Tag Archives: merced river
A beautifully shaped sheet of ice found along the Merced close to Cathedral beach.
I usually make it a point to stop at some of the popular spots in the park, spend some time and check for any new details. I had previously stopped along the Cook’s meadow for some lunch/ browsing time at the gallery. I spent some time in Cook’s meadow photographing, but the next leg of the storm moved in and I had to pack. I moved further west, circled back on south side drive and stopped at the Cathedral Beach parking pullover. I walked towards the beach over 2ft of fallen snow with an umbrella in one hand and the tripod in another and found El Capitan was fully engulfed in clouds. But this little detail along the banks made the whole effort worthwhile.
Visiting places in the park you are already familiar with can be very rewarding. Since you already know the location, you are not anxious and that can lead to you seeing new opportunities not seen by you before.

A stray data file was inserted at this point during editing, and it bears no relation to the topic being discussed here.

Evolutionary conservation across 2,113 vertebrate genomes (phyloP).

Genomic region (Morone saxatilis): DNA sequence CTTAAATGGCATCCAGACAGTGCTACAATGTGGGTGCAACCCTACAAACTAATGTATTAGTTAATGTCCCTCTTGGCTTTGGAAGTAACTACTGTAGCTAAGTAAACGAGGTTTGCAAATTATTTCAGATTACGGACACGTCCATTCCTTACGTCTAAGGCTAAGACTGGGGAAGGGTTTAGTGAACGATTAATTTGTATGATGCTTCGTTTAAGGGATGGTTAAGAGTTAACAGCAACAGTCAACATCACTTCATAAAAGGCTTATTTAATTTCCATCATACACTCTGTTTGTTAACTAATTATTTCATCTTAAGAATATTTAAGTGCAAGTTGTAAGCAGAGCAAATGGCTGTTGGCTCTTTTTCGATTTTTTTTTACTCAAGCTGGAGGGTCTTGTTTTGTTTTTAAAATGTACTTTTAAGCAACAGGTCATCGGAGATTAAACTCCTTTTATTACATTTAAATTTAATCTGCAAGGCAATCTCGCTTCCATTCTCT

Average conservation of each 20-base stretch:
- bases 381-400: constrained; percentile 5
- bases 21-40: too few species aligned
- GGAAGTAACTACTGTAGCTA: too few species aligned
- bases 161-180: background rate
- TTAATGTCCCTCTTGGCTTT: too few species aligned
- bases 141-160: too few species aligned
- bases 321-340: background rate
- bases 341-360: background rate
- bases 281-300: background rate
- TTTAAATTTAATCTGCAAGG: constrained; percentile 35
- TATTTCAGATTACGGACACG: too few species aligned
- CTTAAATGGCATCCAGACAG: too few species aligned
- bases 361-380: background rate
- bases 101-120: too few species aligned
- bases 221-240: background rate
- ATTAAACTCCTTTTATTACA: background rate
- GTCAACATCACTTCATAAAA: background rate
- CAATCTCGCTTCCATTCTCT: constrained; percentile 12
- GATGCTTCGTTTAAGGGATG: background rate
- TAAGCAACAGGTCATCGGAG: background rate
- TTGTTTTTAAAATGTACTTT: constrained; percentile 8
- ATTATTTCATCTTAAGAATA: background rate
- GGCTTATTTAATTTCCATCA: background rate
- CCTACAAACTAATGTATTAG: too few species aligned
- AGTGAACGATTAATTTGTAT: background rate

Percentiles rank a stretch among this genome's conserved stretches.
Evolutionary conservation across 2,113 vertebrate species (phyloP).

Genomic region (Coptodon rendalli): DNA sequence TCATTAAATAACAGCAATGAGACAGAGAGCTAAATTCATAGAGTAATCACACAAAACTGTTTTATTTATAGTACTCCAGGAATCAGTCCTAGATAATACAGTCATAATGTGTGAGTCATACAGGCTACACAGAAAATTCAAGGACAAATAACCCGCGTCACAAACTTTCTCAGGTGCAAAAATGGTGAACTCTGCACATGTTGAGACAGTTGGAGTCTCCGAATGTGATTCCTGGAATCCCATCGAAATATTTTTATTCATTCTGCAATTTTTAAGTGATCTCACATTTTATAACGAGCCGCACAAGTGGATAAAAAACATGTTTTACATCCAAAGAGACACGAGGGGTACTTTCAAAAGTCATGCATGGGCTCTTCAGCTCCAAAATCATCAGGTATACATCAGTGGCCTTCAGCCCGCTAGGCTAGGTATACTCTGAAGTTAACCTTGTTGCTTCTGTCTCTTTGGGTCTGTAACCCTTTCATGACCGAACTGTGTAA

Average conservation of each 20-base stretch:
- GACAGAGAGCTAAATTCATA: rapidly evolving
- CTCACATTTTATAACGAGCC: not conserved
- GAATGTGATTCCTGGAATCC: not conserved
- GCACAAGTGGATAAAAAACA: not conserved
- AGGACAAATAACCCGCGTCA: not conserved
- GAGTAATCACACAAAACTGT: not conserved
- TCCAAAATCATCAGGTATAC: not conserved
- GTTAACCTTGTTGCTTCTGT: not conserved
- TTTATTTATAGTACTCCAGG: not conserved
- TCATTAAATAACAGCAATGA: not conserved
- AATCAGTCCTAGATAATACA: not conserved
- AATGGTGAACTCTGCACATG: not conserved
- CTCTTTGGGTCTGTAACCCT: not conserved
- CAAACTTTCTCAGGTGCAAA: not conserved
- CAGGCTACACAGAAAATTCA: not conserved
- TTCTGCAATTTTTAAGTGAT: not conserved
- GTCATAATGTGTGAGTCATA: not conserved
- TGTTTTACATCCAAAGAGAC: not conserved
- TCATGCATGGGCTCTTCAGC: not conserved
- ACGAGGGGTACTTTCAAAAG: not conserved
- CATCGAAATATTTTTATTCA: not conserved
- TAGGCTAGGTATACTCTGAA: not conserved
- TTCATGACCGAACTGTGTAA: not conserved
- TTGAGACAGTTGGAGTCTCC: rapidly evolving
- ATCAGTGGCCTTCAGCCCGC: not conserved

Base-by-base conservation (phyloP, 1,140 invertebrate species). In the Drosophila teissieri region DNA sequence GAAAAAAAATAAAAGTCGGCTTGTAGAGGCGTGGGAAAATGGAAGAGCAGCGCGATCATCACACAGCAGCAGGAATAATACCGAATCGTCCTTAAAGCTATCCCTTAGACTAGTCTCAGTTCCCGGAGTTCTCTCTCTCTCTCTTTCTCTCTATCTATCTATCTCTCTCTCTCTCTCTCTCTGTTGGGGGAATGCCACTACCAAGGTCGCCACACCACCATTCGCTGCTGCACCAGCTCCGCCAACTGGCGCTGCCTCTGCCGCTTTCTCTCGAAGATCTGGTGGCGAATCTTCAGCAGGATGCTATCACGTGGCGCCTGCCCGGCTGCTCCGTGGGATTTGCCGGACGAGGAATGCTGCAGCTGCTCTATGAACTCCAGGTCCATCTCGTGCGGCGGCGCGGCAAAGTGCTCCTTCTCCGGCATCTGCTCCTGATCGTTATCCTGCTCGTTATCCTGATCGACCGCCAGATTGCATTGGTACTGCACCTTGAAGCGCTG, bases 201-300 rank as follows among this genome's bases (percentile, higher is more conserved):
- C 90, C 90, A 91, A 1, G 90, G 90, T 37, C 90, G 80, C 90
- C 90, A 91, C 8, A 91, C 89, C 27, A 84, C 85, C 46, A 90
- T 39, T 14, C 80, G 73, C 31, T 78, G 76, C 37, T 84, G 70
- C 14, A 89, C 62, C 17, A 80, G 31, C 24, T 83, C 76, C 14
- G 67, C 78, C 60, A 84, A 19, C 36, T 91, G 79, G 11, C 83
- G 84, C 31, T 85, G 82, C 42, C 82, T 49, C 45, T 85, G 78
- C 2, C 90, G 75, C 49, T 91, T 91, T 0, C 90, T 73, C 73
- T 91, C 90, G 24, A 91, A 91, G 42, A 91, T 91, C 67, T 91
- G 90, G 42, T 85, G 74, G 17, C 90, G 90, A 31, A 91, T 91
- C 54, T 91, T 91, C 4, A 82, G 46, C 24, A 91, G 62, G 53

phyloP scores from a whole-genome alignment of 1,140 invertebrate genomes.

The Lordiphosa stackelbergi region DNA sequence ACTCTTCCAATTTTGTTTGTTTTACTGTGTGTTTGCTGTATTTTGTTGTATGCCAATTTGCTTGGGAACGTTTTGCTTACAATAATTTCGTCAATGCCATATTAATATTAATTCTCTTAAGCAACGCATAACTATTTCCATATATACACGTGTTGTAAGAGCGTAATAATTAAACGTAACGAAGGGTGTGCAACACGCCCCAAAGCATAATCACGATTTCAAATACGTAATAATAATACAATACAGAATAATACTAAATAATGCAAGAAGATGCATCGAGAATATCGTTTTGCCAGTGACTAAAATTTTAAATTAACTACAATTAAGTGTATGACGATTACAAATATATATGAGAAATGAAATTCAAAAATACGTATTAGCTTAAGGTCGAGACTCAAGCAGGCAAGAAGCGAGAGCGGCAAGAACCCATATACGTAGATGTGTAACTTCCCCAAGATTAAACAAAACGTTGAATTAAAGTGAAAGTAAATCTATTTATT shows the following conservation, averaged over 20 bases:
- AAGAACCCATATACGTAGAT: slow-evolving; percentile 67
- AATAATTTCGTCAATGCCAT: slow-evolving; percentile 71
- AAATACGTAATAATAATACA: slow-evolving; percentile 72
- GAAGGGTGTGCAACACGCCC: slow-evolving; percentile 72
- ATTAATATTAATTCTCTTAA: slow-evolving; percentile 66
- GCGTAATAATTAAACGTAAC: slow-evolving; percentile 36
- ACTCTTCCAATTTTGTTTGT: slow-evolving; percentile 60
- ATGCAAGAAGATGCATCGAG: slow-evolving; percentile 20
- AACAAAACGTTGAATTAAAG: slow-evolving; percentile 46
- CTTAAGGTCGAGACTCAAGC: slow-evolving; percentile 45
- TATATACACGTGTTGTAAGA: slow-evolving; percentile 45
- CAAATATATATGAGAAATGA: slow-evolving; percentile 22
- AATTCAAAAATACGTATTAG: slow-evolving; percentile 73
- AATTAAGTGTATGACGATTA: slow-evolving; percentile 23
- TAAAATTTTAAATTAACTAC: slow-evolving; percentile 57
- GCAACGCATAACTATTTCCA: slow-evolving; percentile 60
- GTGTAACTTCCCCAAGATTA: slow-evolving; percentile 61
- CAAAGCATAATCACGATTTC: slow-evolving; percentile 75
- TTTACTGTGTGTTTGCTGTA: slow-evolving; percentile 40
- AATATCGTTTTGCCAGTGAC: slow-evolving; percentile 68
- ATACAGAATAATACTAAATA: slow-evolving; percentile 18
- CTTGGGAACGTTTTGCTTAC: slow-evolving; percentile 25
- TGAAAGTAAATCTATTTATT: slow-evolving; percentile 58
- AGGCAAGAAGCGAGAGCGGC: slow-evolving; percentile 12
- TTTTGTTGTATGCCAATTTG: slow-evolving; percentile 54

Just after a snow storm, a wee bit of sunlight filters through the clouds to light up the scene.
This one was shot a little while after I got this earlier shot. As I had mentioned in my earlier post, I had stopped by El Capitan meadow to photograph the black oaks while it was still snowing. After a while it stopped snowing and there was a brief interruption in the storm with blue skies over El Capitan. To get a little further away from the road, I plowed through the foot deep snow into the El Capitan meadow towards the black oaks. I crossed the small group of these oaks and looked back. The clearing over the granite had moved on further east by then, but the diffused light on it was still good.